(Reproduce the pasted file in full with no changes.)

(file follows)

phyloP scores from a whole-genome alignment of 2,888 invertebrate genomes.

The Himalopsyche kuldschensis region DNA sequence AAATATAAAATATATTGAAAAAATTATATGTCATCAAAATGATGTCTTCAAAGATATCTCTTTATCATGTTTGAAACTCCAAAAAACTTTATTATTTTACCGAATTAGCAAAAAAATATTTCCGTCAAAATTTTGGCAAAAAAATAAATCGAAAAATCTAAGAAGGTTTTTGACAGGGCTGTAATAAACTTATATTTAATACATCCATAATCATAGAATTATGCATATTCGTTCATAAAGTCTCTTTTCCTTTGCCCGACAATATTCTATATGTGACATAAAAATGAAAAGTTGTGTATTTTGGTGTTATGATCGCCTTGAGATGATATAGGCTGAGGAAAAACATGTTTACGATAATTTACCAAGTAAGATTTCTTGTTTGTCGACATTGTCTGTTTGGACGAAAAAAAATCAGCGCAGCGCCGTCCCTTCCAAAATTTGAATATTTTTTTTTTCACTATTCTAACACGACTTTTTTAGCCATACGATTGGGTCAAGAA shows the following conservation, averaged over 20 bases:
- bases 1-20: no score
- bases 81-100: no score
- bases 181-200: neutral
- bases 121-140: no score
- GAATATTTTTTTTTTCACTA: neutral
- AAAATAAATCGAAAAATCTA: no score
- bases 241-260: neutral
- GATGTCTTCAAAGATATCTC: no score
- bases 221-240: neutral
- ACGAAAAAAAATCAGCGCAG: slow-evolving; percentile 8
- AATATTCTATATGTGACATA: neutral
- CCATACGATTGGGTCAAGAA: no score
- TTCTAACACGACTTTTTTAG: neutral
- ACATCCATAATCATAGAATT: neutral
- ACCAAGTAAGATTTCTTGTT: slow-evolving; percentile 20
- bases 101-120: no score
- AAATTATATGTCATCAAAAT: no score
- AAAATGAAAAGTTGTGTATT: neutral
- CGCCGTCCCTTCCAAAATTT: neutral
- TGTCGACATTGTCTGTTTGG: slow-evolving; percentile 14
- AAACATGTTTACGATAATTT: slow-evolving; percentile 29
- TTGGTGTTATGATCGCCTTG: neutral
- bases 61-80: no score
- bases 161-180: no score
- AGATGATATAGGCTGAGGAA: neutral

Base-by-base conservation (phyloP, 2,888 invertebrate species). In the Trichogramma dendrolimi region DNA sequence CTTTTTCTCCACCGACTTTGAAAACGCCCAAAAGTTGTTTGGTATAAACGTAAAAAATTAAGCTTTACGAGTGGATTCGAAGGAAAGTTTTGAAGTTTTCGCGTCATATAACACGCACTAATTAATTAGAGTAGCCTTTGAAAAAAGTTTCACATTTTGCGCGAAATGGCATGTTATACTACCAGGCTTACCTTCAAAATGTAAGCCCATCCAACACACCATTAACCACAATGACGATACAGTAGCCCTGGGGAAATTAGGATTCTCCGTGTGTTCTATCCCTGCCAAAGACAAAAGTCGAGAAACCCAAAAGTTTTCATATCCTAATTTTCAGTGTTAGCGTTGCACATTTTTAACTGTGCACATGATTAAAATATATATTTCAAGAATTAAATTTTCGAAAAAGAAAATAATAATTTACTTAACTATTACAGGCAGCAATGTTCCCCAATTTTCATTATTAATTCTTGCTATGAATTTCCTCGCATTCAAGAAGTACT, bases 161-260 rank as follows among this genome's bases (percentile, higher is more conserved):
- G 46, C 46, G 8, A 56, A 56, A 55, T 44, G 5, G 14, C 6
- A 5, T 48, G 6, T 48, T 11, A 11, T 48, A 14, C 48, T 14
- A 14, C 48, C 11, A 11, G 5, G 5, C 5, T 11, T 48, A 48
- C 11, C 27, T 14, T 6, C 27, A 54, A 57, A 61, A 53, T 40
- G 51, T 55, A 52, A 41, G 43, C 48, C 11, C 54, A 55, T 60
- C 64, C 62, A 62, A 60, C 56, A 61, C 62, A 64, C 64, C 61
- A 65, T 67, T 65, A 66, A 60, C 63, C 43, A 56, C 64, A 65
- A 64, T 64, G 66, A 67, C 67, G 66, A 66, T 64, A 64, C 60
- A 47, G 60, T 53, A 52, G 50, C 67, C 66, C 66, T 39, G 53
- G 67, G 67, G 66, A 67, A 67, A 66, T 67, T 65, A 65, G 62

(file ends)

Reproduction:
phyloP scores from a whole-genome alignment of 2,888 invertebrate genomes.

The Himalopsyche kuldschensis region DNA sequence AAATATAAAATATATTGAAAAAATTATATGTCATCAAAATGATGTCTTCAAAGATATCTCTTTATCATGTTTGAAACTCCAAAAAACTTTATTATTTTACCGAATTAGCAAAAAAATATTTCCGTCAAAATTTTGGCAAAAAAATAAATCGAAAAATCTAAGAAGGTTTTTGACAGGGCTGTAATAAACTTATATTTAATACATCCATAATCATAGAATTATGCATATTCGTTCATAAAGTCTCTTTTCCTTTGCCCGACAATATTCTATATGTGACATAAAAATGAAAAGTTGTGTATTTTGGTGTTATGATCGCCTTGAGATGATATAGGCTGAGGAAAAACATGTTTACGATAATTTACCAAGTAAGATTTCTTGTTTGTCGACATTGTCTGTTTGGACGAAAAAAAATCAGCGCAGCGCCGTCCCTTCCAAAATTTGAATATTTTTTTTTTCACTATTCTAACACGACTTTTTTAGCCATACGATTGGGTCAAGAA shows the following conservation, averaged over 20 bases:
- bases 1-20: no score
- bases 81-100: no score
- bases 181-200: neutral
- bases 121-140: no score
- GAATATTTTTTTTTTCACTA: neutral
- AAAATAAATCGAAAAATCTA: no score
- bases 241-260: neutral
- GATGTCTTCAAAGATATCTC: no score
- bases 221-240: neutral
- ACGAAAAAAAATCAGCGCAG: slow-evolving; percentile 8
- AATATTCTATATGTGACATA: neutral
- CCATACGATTGGGTCAAGAA: no score
- TTCTAACACGACTTTTTTAG: neutral
- ACATCCATAATCATAGAATT: neutral
- ACCAAGTAAGATTTCTTGTT: slow-evolving; percentile 20
- bases 101-120: no score
- AAATTATATGTCATCAAAAT: no score
- AAAATGAAAAGTTGTGTATT: neutral
- CGCCGTCCCTTCCAAAATTT: neutral
- TGTCGACATTGTCTGTTTGG: slow-evolving; percentile 14
- AAACATGTTTACGATAATTT: slow-evolving; percentile 29
- TTGGTGTTATGATCGCCTTG: neutral
- bases 61-80: no score
- bases 161-180: no score
- AGATGATATAGGCTGAGGAA: neutral

Base-by-base conservation (phyloP, 2,888 invertebrate species). In the Trichogramma dendrolimi region DNA sequence CTTTTTCTCCACCGACTTTGAAAACGCCCAAAAGTTGTTTGGTATAAACGTAAAAAATTAAGCTTTACGAGTGGATTCGAAGGAAAGTTTTGAAGTTTTCGCGTCATATAACACGCACTAATTAATTAGAGTAGCCTTTGAAAAAAGTTTCACATTTTGCGCGAAATGGCATGTTATACTACCAGGCTTACCTTCAAAATGTAAGCCCATCCAACACACCATTAACCACAATGACGATACAGTAGCCCTGGGGAAATTAGGATTCTCCGTGTGTTCTATCCCTGCCAAAGACAAAAGTCGAGAAACCCAAAAGTTTTCATATCCTAATTTTCAGTGTTAGCGTTGCACATTTTTAACTGTGCACATGATTAAAATATATATTTCAAGAATTAAATTTTCGAAAAAGAAAATAATAATTTACTTAACTATTACAGGCAGCAATGTTCCCCAATTTTCATTATTAATTCTTGCTATGAATTTCCTCGCATTCAAGAAGTACT, bases 161-260 rank as follows among this genome's bases (percentile, higher is more conserved):
- G 46, C 46, G 8, A 56, A 56, A 55, T 44, G 5, G 14, C 6
- A 5, T 48, G 6, T 48, T 11, A 11, T 48, A 14, C 48, T 14
- A 14, C 48, C 11, A 11, G 5, G 5, C 5, T 11, T 48, A 48
- C 11, C 27, T 14, T 6, C 27, A 54, A 57, A 61, A 53, T 40
- G 51, T 55, A 52, A 41, G 43, C 48, C 11, C 54, A 55, T 60
- C 64, C 62, A 62, A 60, C 56, A 61, C 62, A 64, C 64, C 61
- A 65, T 67, T 65, A 66, A 60, C 63, C 43, A 56, C 64, A 65
- A 64, T 64, G 66, A 67, C 67, G 66, A 66, T 64, A 64, C 60
- A 47, G 60, T 53, A 52, G 50, C 67, C 66, C 66, T 39, G 53
- G 67, G 67, G 66, A 67, A 67, A 66, T 67, T 65, A 65, G 62